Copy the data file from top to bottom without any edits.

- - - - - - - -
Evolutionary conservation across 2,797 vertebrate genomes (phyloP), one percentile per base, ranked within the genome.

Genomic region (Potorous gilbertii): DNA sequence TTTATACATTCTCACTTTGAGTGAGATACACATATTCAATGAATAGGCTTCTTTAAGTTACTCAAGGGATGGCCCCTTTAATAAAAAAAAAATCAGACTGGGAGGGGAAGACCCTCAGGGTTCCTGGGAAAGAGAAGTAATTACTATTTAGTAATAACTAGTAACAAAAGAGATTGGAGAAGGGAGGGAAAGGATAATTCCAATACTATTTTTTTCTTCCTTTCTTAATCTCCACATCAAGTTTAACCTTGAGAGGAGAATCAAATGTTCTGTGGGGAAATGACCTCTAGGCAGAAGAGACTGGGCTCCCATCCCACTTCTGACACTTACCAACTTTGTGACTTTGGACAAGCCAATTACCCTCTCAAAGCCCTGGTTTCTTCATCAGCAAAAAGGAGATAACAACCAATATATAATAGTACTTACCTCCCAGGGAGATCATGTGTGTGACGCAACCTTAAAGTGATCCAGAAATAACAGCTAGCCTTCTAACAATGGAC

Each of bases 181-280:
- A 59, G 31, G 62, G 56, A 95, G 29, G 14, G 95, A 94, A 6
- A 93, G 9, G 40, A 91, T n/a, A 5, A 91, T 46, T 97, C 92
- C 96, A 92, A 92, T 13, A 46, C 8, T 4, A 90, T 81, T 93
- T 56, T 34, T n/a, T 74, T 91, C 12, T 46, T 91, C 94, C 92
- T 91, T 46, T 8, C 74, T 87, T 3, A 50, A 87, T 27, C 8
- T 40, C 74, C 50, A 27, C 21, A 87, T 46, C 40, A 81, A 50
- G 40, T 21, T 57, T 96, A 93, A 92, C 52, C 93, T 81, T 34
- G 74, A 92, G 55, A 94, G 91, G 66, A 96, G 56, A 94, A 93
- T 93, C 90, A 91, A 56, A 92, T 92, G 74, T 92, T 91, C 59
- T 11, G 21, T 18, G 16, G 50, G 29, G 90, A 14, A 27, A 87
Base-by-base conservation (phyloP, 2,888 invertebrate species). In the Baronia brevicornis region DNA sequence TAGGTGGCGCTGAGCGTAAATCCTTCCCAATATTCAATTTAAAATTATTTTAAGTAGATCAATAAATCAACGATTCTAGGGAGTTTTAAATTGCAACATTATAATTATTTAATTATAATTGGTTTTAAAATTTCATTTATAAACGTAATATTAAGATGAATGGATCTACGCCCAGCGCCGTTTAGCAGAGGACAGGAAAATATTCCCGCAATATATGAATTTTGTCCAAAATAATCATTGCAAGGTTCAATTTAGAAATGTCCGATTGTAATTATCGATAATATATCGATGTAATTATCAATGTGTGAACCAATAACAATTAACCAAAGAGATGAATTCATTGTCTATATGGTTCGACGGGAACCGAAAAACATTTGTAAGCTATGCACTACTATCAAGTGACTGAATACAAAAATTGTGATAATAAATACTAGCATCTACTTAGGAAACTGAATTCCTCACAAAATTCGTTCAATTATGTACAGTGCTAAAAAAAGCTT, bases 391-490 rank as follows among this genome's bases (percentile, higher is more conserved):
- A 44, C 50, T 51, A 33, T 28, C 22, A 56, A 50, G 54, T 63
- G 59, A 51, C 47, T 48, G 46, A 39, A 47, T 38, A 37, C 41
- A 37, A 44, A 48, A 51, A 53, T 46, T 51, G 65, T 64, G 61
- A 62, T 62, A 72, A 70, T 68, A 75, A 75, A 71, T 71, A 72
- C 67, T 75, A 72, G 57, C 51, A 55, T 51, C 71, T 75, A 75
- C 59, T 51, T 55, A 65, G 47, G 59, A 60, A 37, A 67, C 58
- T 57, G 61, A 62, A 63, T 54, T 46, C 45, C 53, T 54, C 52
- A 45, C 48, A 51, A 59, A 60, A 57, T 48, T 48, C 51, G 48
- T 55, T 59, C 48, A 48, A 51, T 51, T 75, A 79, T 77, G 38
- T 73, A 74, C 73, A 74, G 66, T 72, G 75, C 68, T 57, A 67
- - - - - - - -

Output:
Evolutionary conservation across 2,797 vertebrate genomes (phyloP), one percentile per base, ranked within the genome.

Genomic region (Potorous gilbertii): DNA sequence TTTATACATTCTCACTTTGAGTGAGATACACATATTCAATGAATAGGCTTCTTTAAGTTACTCAAGGGATGGCCCCTTTAATAAAAAAAAAATCAGACTGGGAGGGGAAGACCCTCAGGGTTCCTGGGAAAGAGAAGTAATTACTATTTAGTAATAACTAGTAACAAAAGAGATTGGAGAAGGGAGGGAAAGGATAATTCCAATACTATTTTTTTCTTCCTTTCTTAATCTCCACATCAAGTTTAACCTTGAGAGGAGAATCAAATGTTCTGTGGGGAAATGACCTCTAGGCAGAAGAGACTGGGCTCCCATCCCACTTCTGACACTTACCAACTTTGTGACTTTGGACAAGCCAATTACCCTCTCAAAGCCCTGGTTTCTTCATCAGCAAAAAGGAGATAACAACCAATATATAATAGTACTTACCTCCCAGGGAGATCATGTGTGTGACGCAACCTTAAAGTGATCCAGAAATAACAGCTAGCCTTCTAACAATGGAC

Each of bases 181-280:
- A 59, G 31, G 62, G 56, A 95, G 29, G 14, G 95, A 94, A 6
- A 93, G 9, G 40, A 91, T n/a, A 5, A 91, T 46, T 97, C 92
- C 96, A 92, A 92, T 13, A 46, C 8, T 4, A 90, T 81, T 93
- T 56, T 34, T n/a, T 74, T 91, C 12, T 46, T 91, C 94, C 92
- T 91, T 46, T 8, C 74, T 87, T 3, A 50, A 87, T 27, C 8
- T 40, C 74, C 50, A 27, C 21, A 87, T 46, C 40, A 81, A 50
- G 40, T 21, T 57, T 96, A 93, A 92, C 52, C 93, T 81, T 34
- G 74, A 92, G 55, A 94, G 91, G 66, A 96, G 56, A 94, A 93
- T 93, C 90, A 91, A 56, A 92, T 92, G 74, T 92, T 91, C 59
- T 11, G 21, T 18, G 16, G 50, G 29, G 90, A 14, A 27, A 87
Base-by-base conservation (phyloP, 2,888 invertebrate species). In the Baronia brevicornis region DNA sequence TAGGTGGCGCTGAGCGTAAATCCTTCCCAATATTCAATTTAAAATTATTTTAAGTAGATCAATAAATCAACGATTCTAGGGAGTTTTAAATTGCAACATTATAATTATTTAATTATAATTGGTTTTAAAATTTCATTTATAAACGTAATATTAAGATGAATGGATCTACGCCCAGCGCCGTTTAGCAGAGGACAGGAAAATATTCCCGCAATATATGAATTTTGTCCAAAATAATCATTGCAAGGTTCAATTTAGAAATGTCCGATTGTAATTATCGATAATATATCGATGTAATTATCAATGTGTGAACCAATAACAATTAACCAAAGAGATGAATTCATTGTCTATATGGTTCGACGGGAACCGAAAAACATTTGTAAGCTATGCACTACTATCAAGTGACTGAATACAAAAATTGTGATAATAAATACTAGCATCTACTTAGGAAACTGAATTCCTCACAAAATTCGTTCAATTATGTACAGTGCTAAAAAAAGCTT, bases 391-490 rank as follows among this genome's bases (percentile, higher is more conserved):
- A 44, C 50, T 51, A 33, T 28, C 22, A 56, A 50, G 54, T 63
- G 59, A 51, C 47, T 48, G 46, A 39, A 47, T 38, A 37, C 41
- A 37, A 44, A 48, A 51, A 53, T 46, T 51, G 65, T 64, G 61
- A 62, T 62, A 72, A 70, T 68, A 75, A 75, A 71, T 71, A 72
- C 67, T 75, A 72, G 57, C 51, A 55, T 51, C 71, T 75, A 75
- C 59, T 51, T 55, A 65, G 47, G 59, A 60, A 37, A 67, C 58
- T 57, G 61, A 62, A 63, T 54, T 46, C 45, C 53, T 54, C 52
- A 45, C 48, A 51, A 59, A 60, A 57, T 48, T 48, C 51, G 48
- T 55, T 59, C 48, A 48, A 51, T 51, T 75, A 79, T 77, G 38
- T 73, A 74, C 73, A 74, G 66, T 72, G 75, C 68, T 57, A 67